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Several of the State governments were paralyzed and disorganized by the convulsions produced by the Civil War. A deep-seated social system had been overthrown, and in a number of the States business of every kind, public and private, had become deranged. It was necessary for the national government to put forth its powers for the reconstruction of the Union politically, as a preliminary measure for its peaceful and healthful progress. President Johnson took a preliminary step towards reconstruction by proclaiming (April 29, 1865) the removal of restrictions upon commercial intercourse among all the States. A month later (May 29) he issued a proclamation stating the terms by which the people of the late Confederate States, with specified exceptions, might receive full amnesty and pardon, and be reinvested with the right to exercise the functions of citizenship (see amnesty proclamations; Johnson, Andrew). This was soon followed by the appointment by the President of provisional governors for the seven States which originally formed the “Confederate States of America” (q. v.). These governors he clothed with authority to assemble citizens in convention who had taken the amnesty oath, with power to reorganize State governments and secure the election of representatives in the national Congress.

The President's plan was to restore to the States named their former position in the Union without any provision for securing to the emancipated slaves the [384] right to the exercise of citizenship which an amendment to the national Constitution (see Constitution of the United States), then before the State legislatures for consideration, would entitle them to. The President's provisional governors were active in carrying out his plan of reconstruction before the meeting of Congress, fearing that body might interfere with it. Meanwhile the requisite number of States ratified the Thirteenth Amendment of the Constitution. Late in June the order for a blockade of southern ports was rescinded; most of the restrictions upon interstate commerce were removed in August; State prisoners were paroled in October; and the first act of Congress after its meeting in December, 1865, was the repealing of the act authorizing the suspension of the privilege of the writ of Habeas corpus.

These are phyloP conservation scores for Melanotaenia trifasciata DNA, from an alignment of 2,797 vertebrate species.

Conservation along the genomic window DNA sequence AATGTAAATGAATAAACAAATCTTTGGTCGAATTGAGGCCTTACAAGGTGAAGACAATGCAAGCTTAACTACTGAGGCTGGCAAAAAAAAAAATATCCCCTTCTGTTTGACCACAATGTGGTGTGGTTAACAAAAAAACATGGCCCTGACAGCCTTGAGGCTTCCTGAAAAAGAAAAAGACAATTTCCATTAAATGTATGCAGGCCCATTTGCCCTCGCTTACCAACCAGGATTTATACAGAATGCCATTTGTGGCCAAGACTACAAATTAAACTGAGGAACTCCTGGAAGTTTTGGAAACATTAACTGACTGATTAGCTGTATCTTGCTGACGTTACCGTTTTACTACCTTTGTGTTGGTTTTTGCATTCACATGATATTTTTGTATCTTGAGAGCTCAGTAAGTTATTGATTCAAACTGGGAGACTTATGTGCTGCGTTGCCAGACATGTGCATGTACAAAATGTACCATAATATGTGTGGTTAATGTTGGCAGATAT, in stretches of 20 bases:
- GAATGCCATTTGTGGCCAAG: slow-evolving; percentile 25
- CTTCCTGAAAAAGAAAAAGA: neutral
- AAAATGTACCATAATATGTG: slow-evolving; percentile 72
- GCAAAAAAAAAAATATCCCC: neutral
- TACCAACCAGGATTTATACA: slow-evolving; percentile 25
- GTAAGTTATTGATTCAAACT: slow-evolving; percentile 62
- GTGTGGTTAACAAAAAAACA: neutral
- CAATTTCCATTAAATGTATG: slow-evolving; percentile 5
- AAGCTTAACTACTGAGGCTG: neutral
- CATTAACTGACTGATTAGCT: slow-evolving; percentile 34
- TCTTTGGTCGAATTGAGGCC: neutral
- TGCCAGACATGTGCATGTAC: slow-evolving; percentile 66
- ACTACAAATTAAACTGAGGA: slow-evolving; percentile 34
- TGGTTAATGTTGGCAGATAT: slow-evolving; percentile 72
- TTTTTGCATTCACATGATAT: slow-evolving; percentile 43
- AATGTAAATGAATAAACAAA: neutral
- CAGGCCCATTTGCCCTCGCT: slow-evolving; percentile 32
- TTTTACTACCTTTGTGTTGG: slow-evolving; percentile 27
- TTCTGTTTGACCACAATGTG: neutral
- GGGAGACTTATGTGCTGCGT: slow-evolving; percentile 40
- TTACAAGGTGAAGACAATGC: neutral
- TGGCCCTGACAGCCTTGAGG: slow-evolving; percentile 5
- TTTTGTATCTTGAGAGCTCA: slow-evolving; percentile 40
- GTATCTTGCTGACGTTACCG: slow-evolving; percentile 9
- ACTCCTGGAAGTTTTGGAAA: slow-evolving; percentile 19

Five of the Confederate States had then ratified the Thirteenth Amendment, caused the formation of State constitutions, and elected representatives thereunder; and the President had directed the newly elected governors (some of whom had been active participants in the Confederacy) to take the place of the provisional governors. These events greatly disturbed the loyal people. To many it seemed evident that the President, in violation of his solemn pledges to the freedmen and the nation, was preparing to place the public affairs of the United States under the control of those who had sought to destroy the Union. Within six months after his accidental elevation to the Presidential chair he was at open war with the party whose suffrages had given him his high honors. He had usurped powers which the Constitution conferred exclusively upon Congress. That body clearly perceived the usurpation, and their first business of moment was to take up the subject of reconstruction. On the first day of the session (Dec. 4, 1865) Congress appointed what was called a reconstruction committee. It was composed of nine members of the House and six of the Senate. Their duties were to inquire into the condition of the States which had formed the Confederate States of America, and report whether they, or any of them, were entitled to be represented in Congress. It was resolved that until such report should be made, representatives from those States should not take seats in Congress. This was a virtual condemnation of the President's acts. The angry chief magistrate resented it, and denounced by name members of Congress who opposed his will. He uniformly vetoed acts passed by Congress, but his vetoes were impotent for mischief, for the bills were passed over them by very large majorities. His conduct so estranged his cabinet ministers that they all resigned in March, 1866, excepting the Secretary of War (Mr. Stanton), who retained his post at that critical time for the public good. Congress pressed forward the work of reconstruction in spite of the President's opposition. Late in July Tennessee was reorganized, and took its place in the councils of the nation: The President's official acts finally caused his impeachment, when, after a trial, he was acquitted by one vote. Finally, the disorganized States, having complied with the requirements of Congress, the Union was fully restored in May, 1872. On the 23d of that month every seat in Congress was filled for the first time since the winter of 1860-61, when members from several of the slave-labor States abandoned them. See Civil rights bill; Freedmen's Bureau.

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